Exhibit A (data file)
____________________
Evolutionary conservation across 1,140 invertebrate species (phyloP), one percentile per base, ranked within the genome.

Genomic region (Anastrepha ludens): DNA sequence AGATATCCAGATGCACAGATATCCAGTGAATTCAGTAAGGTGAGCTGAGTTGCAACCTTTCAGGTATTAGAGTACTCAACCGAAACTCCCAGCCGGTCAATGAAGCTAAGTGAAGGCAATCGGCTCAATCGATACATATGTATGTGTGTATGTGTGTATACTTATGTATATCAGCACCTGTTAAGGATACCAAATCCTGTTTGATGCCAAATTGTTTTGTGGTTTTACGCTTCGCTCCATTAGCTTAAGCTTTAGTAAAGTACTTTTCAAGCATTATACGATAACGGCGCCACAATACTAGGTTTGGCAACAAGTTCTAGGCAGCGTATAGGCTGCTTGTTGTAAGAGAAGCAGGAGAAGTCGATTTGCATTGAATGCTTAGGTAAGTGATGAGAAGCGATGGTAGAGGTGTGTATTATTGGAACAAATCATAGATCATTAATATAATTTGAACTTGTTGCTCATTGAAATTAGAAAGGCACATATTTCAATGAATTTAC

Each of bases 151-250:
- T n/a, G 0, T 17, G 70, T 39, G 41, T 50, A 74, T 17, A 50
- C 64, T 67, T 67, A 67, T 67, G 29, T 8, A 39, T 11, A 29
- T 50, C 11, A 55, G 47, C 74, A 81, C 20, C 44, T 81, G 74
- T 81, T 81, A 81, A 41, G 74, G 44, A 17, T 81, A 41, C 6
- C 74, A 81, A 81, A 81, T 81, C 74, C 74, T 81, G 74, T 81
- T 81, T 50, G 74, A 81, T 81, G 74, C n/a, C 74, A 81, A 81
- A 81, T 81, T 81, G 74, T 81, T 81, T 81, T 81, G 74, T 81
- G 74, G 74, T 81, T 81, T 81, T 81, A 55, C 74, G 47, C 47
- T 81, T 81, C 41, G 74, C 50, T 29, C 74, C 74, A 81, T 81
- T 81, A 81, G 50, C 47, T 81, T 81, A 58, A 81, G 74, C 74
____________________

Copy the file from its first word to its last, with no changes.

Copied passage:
Evolutionary conservation across 1,140 invertebrate species (phyloP), one percentile per base, ranked within the genome.

Genomic region (Anastrepha ludens): DNA sequence AGATATCCAGATGCACAGATATCCAGTGAATTCAGTAAGGTGAGCTGAGTTGCAACCTTTCAGGTATTAGAGTACTCAACCGAAACTCCCAGCCGGTCAATGAAGCTAAGTGAAGGCAATCGGCTCAATCGATACATATGTATGTGTGTATGTGTGTATACTTATGTATATCAGCACCTGTTAAGGATACCAAATCCTGTTTGATGCCAAATTGTTTTGTGGTTTTACGCTTCGCTCCATTAGCTTAAGCTTTAGTAAAGTACTTTTCAAGCATTATACGATAACGGCGCCACAATACTAGGTTTGGCAACAAGTTCTAGGCAGCGTATAGGCTGCTTGTTGTAAGAGAAGCAGGAGAAGTCGATTTGCATTGAATGCTTAGGTAAGTGATGAGAAGCGATGGTAGAGGTGTGTATTATTGGAACAAATCATAGATCATTAATATAATTTGAACTTGTTGCTCATTGAAATTAGAAAGGCACATATTTCAATGAATTTAC

Each of bases 151-250:
- T n/a, G 0, T 17, G 70, T 39, G 41, T 50, A 74, T 17, A 50
- C 64, T 67, T 67, A 67, T 67, G 29, T 8, A 39, T 11, A 29
- T 50, C 11, A 55, G 47, C 74, A 81, C 20, C 44, T 81, G 74
- T 81, T 81, A 81, A 41, G 74, G 44, A 17, T 81, A 41, C 6
- C 74, A 81, A 81, A 81, T 81, C 74, C 74, T 81, G 74, T 81
- T 81, T 50, G 74, A 81, T 81, G 74, C n/a, C 74, A 81, A 81
- A 81, T 81, T 81, G 74, T 81, T 81, T 81, T 81, G 74, T 81
- G 74, G 74, T 81, T 81, T 81, T 81, A 55, C 74, G 47, C 47
- T 81, T 81, C 41, G 74, C 50, T 29, C 74, C 74, A 81, T 81
- T 81, A 81, G 50, C 47, T 81, T 81, A 58, A 81, G 74, C 74